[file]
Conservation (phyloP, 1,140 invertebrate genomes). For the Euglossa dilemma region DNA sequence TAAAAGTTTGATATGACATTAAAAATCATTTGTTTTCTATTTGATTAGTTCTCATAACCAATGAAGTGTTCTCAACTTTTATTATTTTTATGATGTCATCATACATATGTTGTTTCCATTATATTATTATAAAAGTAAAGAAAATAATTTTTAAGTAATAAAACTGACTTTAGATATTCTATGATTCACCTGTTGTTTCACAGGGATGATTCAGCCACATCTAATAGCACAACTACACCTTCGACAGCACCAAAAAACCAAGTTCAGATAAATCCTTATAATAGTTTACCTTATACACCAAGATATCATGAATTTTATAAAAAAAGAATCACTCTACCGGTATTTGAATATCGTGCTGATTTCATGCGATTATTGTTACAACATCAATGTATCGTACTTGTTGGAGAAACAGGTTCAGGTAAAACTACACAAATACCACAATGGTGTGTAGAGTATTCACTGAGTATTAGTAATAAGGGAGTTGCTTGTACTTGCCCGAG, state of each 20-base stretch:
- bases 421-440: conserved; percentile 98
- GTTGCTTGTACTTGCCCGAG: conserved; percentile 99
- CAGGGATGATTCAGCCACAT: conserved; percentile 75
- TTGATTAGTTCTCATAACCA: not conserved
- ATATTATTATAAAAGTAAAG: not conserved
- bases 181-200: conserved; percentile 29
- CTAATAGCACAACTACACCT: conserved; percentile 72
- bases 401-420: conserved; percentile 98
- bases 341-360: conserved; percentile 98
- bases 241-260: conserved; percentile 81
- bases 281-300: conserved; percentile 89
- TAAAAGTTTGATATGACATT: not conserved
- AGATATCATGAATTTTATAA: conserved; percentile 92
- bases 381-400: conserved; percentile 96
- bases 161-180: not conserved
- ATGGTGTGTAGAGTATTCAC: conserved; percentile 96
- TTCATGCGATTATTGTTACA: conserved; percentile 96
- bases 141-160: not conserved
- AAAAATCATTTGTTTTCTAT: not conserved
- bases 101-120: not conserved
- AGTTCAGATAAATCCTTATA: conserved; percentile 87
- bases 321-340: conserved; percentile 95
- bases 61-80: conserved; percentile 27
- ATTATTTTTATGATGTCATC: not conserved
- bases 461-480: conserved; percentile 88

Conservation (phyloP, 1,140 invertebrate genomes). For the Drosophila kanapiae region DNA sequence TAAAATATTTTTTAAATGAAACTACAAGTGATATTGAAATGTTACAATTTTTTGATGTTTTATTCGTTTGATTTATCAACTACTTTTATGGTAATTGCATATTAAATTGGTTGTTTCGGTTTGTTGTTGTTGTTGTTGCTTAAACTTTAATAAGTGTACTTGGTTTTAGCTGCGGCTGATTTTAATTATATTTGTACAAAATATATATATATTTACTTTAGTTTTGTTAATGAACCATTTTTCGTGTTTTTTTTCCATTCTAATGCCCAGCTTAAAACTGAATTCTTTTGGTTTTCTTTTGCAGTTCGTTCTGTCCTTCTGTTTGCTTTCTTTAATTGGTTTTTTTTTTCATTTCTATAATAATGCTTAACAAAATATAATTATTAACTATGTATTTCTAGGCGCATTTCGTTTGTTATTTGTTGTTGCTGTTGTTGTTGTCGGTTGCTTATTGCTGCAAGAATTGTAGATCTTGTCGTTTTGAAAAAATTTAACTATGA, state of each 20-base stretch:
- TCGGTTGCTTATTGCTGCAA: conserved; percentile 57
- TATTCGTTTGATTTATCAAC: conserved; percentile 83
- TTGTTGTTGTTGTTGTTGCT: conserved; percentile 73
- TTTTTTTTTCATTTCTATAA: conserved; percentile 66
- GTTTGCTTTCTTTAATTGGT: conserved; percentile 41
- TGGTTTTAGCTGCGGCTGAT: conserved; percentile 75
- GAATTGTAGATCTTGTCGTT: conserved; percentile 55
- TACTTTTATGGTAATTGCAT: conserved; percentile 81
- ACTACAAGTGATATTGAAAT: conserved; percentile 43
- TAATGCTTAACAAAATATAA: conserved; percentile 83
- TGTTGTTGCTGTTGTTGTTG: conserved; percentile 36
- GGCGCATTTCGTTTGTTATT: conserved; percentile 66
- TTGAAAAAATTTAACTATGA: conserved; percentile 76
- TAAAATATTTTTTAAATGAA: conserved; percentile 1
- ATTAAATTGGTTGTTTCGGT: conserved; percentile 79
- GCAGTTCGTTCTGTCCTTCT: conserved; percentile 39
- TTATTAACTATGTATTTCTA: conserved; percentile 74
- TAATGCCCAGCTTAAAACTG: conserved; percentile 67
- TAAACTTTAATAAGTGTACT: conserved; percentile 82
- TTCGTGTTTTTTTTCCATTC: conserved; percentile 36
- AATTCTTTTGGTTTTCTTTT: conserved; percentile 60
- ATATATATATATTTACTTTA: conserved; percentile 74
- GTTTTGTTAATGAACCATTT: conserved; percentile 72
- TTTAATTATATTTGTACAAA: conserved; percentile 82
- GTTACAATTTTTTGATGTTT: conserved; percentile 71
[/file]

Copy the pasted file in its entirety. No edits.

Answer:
Conservation (phyloP, 1,140 invertebrate genomes). For the Euglossa dilemma region DNA sequence TAAAAGTTTGATATGACATTAAAAATCATTTGTTTTCTATTTGATTAGTTCTCATAACCAATGAAGTGTTCTCAACTTTTATTATTTTTATGATGTCATCATACATATGTTGTTTCCATTATATTATTATAAAAGTAAAGAAAATAATTTTTAAGTAATAAAACTGACTTTAGATATTCTATGATTCACCTGTTGTTTCACAGGGATGATTCAGCCACATCTAATAGCACAACTACACCTTCGACAGCACCAAAAAACCAAGTTCAGATAAATCCTTATAATAGTTTACCTTATACACCAAGATATCATGAATTTTATAAAAAAAGAATCACTCTACCGGTATTTGAATATCGTGCTGATTTCATGCGATTATTGTTACAACATCAATGTATCGTACTTGTTGGAGAAACAGGTTCAGGTAAAACTACACAAATACCACAATGGTGTGTAGAGTATTCACTGAGTATTAGTAATAAGGGAGTTGCTTGTACTTGCCCGAG, state of each 20-base stretch:
- bases 421-440: conserved; percentile 98
- GTTGCTTGTACTTGCCCGAG: conserved; percentile 99
- CAGGGATGATTCAGCCACAT: conserved; percentile 75
- TTGATTAGTTCTCATAACCA: not conserved
- ATATTATTATAAAAGTAAAG: not conserved
- bases 181-200: conserved; percentile 29
- CTAATAGCACAACTACACCT: conserved; percentile 72
- bases 401-420: conserved; percentile 98
- bases 341-360: conserved; percentile 98
- bases 241-260: conserved; percentile 81
- bases 281-300: conserved; percentile 89
- TAAAAGTTTGATATGACATT: not conserved
- AGATATCATGAATTTTATAA: conserved; percentile 92
- bases 381-400: conserved; percentile 96
- bases 161-180: not conserved
- ATGGTGTGTAGAGTATTCAC: conserved; percentile 96
- TTCATGCGATTATTGTTACA: conserved; percentile 96
- bases 141-160: not conserved
- AAAAATCATTTGTTTTCTAT: not conserved
- bases 101-120: not conserved
- AGTTCAGATAAATCCTTATA: conserved; percentile 87
- bases 321-340: conserved; percentile 95
- bases 61-80: conserved; percentile 27
- ATTATTTTTATGATGTCATC: not conserved
- bases 461-480: conserved; percentile 88

Conservation (phyloP, 1,140 invertebrate genomes). For the Drosophila kanapiae region DNA sequence TAAAATATTTTTTAAATGAAACTACAAGTGATATTGAAATGTTACAATTTTTTGATGTTTTATTCGTTTGATTTATCAACTACTTTTATGGTAATTGCATATTAAATTGGTTGTTTCGGTTTGTTGTTGTTGTTGTTGCTTAAACTTTAATAAGTGTACTTGGTTTTAGCTGCGGCTGATTTTAATTATATTTGTACAAAATATATATATATTTACTTTAGTTTTGTTAATGAACCATTTTTCGTGTTTTTTTTCCATTCTAATGCCCAGCTTAAAACTGAATTCTTTTGGTTTTCTTTTGCAGTTCGTTCTGTCCTTCTGTTTGCTTTCTTTAATTGGTTTTTTTTTTCATTTCTATAATAATGCTTAACAAAATATAATTATTAACTATGTATTTCTAGGCGCATTTCGTTTGTTATTTGTTGTTGCTGTTGTTGTTGTCGGTTGCTTATTGCTGCAAGAATTGTAGATCTTGTCGTTTTGAAAAAATTTAACTATGA, state of each 20-base stretch:
- TCGGTTGCTTATTGCTGCAA: conserved; percentile 57
- TATTCGTTTGATTTATCAAC: conserved; percentile 83
- TTGTTGTTGTTGTTGTTGCT: conserved; percentile 73
- TTTTTTTTTCATTTCTATAA: conserved; percentile 66
- GTTTGCTTTCTTTAATTGGT: conserved; percentile 41
- TGGTTTTAGCTGCGGCTGAT: conserved; percentile 75
- GAATTGTAGATCTTGTCGTT: conserved; percentile 55
- TACTTTTATGGTAATTGCAT: conserved; percentile 81
- ACTACAAGTGATATTGAAAT: conserved; percentile 43
- TAATGCTTAACAAAATATAA: conserved; percentile 83
- TGTTGTTGCTGTTGTTGTTG: conserved; percentile 36
- GGCGCATTTCGTTTGTTATT: conserved; percentile 66
- TTGAAAAAATTTAACTATGA: conserved; percentile 76
- TAAAATATTTTTTAAATGAA: conserved; percentile 1
- ATTAAATTGGTTGTTTCGGT: conserved; percentile 79
- GCAGTTCGTTCTGTCCTTCT: conserved; percentile 39
- TTATTAACTATGTATTTCTA: conserved; percentile 74
- TAATGCCCAGCTTAAAACTG: conserved; percentile 67
- TAAACTTTAATAAGTGTACT: conserved; percentile 82
- TTCGTGTTTTTTTTCCATTC: conserved; percentile 36
- AATTCTTTTGGTTTTCTTTT: conserved; percentile 60
- ATATATATATATTTACTTTA: conserved; percentile 74
- GTTTTGTTAATGAACCATTT: conserved; percentile 72
- TTTAATTATATTTGTACAAA: conserved; percentile 82
- GTTACAATTTTTTGATGTTT: conserved; percentile 71